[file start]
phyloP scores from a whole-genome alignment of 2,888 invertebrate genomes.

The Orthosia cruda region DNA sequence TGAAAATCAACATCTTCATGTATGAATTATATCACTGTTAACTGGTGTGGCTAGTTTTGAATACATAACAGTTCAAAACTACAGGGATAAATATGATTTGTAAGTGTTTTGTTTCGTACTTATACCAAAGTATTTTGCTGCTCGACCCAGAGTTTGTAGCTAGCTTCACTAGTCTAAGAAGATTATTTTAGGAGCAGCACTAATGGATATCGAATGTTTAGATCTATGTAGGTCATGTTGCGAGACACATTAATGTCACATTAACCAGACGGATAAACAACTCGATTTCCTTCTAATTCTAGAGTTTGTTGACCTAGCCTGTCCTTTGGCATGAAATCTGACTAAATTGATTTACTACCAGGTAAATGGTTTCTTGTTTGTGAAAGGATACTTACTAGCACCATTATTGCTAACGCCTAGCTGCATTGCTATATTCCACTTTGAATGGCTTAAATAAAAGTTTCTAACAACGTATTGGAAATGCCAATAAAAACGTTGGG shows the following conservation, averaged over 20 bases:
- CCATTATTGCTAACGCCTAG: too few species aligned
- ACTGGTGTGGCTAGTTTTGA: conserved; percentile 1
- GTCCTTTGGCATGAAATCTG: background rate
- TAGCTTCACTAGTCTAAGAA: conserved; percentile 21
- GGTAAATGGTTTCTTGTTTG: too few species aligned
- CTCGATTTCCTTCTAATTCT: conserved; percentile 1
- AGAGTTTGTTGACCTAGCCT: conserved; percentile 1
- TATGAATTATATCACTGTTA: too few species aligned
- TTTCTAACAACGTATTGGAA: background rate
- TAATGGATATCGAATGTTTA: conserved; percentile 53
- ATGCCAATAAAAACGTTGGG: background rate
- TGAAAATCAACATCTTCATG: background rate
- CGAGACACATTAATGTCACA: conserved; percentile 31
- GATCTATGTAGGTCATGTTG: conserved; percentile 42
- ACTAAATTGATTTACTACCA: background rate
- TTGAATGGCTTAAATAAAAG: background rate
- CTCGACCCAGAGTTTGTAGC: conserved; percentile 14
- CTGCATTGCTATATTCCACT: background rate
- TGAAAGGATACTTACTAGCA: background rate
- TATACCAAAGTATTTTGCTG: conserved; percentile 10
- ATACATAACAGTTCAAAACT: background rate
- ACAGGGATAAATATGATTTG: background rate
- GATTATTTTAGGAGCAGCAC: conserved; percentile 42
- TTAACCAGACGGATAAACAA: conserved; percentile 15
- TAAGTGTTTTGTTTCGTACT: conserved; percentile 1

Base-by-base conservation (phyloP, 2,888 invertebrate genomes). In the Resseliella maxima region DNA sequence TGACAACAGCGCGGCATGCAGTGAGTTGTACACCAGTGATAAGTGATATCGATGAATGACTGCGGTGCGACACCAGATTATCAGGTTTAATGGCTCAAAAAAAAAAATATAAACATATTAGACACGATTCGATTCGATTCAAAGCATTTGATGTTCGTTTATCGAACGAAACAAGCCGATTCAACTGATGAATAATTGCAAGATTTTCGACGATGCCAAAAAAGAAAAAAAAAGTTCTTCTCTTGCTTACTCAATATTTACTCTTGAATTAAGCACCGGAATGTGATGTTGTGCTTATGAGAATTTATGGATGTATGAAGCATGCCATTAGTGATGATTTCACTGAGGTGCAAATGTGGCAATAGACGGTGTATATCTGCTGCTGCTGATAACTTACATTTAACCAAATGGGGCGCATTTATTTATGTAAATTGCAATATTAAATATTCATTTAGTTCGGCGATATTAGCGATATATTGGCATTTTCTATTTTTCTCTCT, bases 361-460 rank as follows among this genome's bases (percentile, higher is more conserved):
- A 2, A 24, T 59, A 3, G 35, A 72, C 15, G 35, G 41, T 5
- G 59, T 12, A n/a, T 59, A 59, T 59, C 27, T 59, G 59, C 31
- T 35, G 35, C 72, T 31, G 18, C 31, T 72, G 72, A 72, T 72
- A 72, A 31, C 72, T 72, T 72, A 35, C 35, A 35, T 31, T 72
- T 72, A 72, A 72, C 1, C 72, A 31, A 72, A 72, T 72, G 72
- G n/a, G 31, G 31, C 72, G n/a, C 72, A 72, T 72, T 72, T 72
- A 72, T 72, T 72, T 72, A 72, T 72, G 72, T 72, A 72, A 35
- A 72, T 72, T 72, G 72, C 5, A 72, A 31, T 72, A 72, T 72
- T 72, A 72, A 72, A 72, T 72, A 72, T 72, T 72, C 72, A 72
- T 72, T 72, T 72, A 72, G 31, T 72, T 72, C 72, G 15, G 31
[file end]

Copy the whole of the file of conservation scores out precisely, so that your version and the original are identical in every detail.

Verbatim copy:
phyloP scores from a whole-genome alignment of 2,888 invertebrate genomes.

The Orthosia cruda region DNA sequence TGAAAATCAACATCTTCATGTATGAATTATATCACTGTTAACTGGTGTGGCTAGTTTTGAATACATAACAGTTCAAAACTACAGGGATAAATATGATTTGTAAGTGTTTTGTTTCGTACTTATACCAAAGTATTTTGCTGCTCGACCCAGAGTTTGTAGCTAGCTTCACTAGTCTAAGAAGATTATTTTAGGAGCAGCACTAATGGATATCGAATGTTTAGATCTATGTAGGTCATGTTGCGAGACACATTAATGTCACATTAACCAGACGGATAAACAACTCGATTTCCTTCTAATTCTAGAGTTTGTTGACCTAGCCTGTCCTTTGGCATGAAATCTGACTAAATTGATTTACTACCAGGTAAATGGTTTCTTGTTTGTGAAAGGATACTTACTAGCACCATTATTGCTAACGCCTAGCTGCATTGCTATATTCCACTTTGAATGGCTTAAATAAAAGTTTCTAACAACGTATTGGAAATGCCAATAAAAACGTTGGG shows the following conservation, averaged over 20 bases:
- CCATTATTGCTAACGCCTAG: too few species aligned
- ACTGGTGTGGCTAGTTTTGA: conserved; percentile 1
- GTCCTTTGGCATGAAATCTG: background rate
- TAGCTTCACTAGTCTAAGAA: conserved; percentile 21
- GGTAAATGGTTTCTTGTTTG: too few species aligned
- CTCGATTTCCTTCTAATTCT: conserved; percentile 1
- AGAGTTTGTTGACCTAGCCT: conserved; percentile 1
- TATGAATTATATCACTGTTA: too few species aligned
- TTTCTAACAACGTATTGGAA: background rate
- TAATGGATATCGAATGTTTA: conserved; percentile 53
- ATGCCAATAAAAACGTTGGG: background rate
- TGAAAATCAACATCTTCATG: background rate
- CGAGACACATTAATGTCACA: conserved; percentile 31
- GATCTATGTAGGTCATGTTG: conserved; percentile 42
- ACTAAATTGATTTACTACCA: background rate
- TTGAATGGCTTAAATAAAAG: background rate
- CTCGACCCAGAGTTTGTAGC: conserved; percentile 14
- CTGCATTGCTATATTCCACT: background rate
- TGAAAGGATACTTACTAGCA: background rate
- TATACCAAAGTATTTTGCTG: conserved; percentile 10
- ATACATAACAGTTCAAAACT: background rate
- ACAGGGATAAATATGATTTG: background rate
- GATTATTTTAGGAGCAGCAC: conserved; percentile 42
- TTAACCAGACGGATAAACAA: conserved; percentile 15
- TAAGTGTTTTGTTTCGTACT: conserved; percentile 1

Base-by-base conservation (phyloP, 2,888 invertebrate genomes). In the Resseliella maxima region DNA sequence TGACAACAGCGCGGCATGCAGTGAGTTGTACACCAGTGATAAGTGATATCGATGAATGACTGCGGTGCGACACCAGATTATCAGGTTTAATGGCTCAAAAAAAAAAATATAAACATATTAGACACGATTCGATTCGATTCAAAGCATTTGATGTTCGTTTATCGAACGAAACAAGCCGATTCAACTGATGAATAATTGCAAGATTTTCGACGATGCCAAAAAAGAAAAAAAAAGTTCTTCTCTTGCTTACTCAATATTTACTCTTGAATTAAGCACCGGAATGTGATGTTGTGCTTATGAGAATTTATGGATGTATGAAGCATGCCATTAGTGATGATTTCACTGAGGTGCAAATGTGGCAATAGACGGTGTATATCTGCTGCTGCTGATAACTTACATTTAACCAAATGGGGCGCATTTATTTATGTAAATTGCAATATTAAATATTCATTTAGTTCGGCGATATTAGCGATATATTGGCATTTTCTATTTTTCTCTCT, bases 361-460 rank as follows among this genome's bases (percentile, higher is more conserved):
- A 2, A 24, T 59, A 3, G 35, A 72, C 15, G 35, G 41, T 5
- G 59, T 12, A n/a, T 59, A 59, T 59, C 27, T 59, G 59, C 31
- T 35, G 35, C 72, T 31, G 18, C 31, T 72, G 72, A 72, T 72
- A 72, A 31, C 72, T 72, T 72, A 35, C 35, A 35, T 31, T 72
- T 72, A 72, A 72, C 1, C 72, A 31, A 72, A 72, T 72, G 72
- G n/a, G 31, G 31, C 72, G n/a, C 72, A 72, T 72, T 72, T 72
- A 72, T 72, T 72, T 72, A 72, T 72, G 72, T 72, A 72, A 35
- A 72, T 72, T 72, G 72, C 5, A 72, A 31, T 72, A 72, T 72
- T 72, A 72, A 72, A 72, T 72, A 72, T 72, T 72, C 72, A 72
- T 72, T 72, T 72, A 72, G 31, T 72, T 72, C 72, G 15, G 31